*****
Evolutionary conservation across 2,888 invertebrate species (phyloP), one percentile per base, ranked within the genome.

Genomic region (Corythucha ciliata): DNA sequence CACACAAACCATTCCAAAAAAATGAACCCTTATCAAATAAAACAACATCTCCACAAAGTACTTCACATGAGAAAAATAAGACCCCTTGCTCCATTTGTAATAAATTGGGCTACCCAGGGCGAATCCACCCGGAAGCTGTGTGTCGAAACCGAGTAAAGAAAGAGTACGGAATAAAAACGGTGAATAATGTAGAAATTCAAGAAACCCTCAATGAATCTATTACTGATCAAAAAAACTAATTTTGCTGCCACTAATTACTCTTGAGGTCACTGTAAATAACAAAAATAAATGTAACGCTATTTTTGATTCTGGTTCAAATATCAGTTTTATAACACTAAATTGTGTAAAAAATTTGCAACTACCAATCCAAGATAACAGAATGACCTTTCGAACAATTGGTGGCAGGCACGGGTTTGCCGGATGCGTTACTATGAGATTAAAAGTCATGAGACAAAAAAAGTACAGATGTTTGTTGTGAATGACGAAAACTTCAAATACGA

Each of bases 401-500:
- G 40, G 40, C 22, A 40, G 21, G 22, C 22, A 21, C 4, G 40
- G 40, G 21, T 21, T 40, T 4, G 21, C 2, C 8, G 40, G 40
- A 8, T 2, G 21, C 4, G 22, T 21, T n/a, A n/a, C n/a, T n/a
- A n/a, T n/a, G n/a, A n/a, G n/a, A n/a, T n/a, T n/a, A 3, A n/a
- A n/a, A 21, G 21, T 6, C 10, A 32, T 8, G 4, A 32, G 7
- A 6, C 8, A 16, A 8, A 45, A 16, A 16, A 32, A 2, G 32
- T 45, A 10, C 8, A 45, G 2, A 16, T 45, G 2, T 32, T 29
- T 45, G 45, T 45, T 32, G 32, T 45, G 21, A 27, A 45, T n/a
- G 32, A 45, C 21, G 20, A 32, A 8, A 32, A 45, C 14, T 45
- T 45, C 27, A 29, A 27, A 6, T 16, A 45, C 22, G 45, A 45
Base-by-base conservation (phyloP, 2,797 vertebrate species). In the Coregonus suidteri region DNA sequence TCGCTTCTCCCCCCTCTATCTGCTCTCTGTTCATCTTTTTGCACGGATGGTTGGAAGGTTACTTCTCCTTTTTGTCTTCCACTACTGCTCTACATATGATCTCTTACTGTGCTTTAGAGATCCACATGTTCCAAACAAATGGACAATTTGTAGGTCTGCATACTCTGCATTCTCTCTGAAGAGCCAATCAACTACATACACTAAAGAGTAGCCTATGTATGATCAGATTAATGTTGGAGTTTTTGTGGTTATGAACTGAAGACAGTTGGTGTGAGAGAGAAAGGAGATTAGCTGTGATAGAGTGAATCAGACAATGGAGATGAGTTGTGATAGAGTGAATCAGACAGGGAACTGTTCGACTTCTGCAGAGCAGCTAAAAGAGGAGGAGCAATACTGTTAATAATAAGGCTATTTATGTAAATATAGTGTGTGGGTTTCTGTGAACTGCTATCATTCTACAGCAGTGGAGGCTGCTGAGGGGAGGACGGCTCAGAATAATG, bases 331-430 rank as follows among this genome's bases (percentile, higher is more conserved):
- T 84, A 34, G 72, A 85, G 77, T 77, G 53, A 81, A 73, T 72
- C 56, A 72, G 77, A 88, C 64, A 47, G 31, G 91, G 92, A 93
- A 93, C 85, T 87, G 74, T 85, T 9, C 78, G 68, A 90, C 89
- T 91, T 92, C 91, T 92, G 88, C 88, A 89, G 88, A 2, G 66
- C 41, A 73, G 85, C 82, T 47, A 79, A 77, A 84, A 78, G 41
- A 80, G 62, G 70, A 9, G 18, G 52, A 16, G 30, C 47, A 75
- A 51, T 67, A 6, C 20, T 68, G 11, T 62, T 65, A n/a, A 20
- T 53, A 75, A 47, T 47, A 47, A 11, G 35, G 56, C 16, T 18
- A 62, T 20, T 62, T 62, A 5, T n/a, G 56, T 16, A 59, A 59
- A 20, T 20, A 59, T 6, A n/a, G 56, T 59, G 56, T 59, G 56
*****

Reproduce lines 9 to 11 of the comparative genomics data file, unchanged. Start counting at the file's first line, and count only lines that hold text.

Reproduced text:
- A 6, C 8, A 16, A 8, A 45, A 16, A 16, A 32, A 2, G 32
- T 45, A 10, C 8, A 45, G 2, A 16, T 45, G 2, T 32, T 29
- T 45, G 45, T 45, T 32, G 32, T 45, G 21, A 27, A 45, T n/a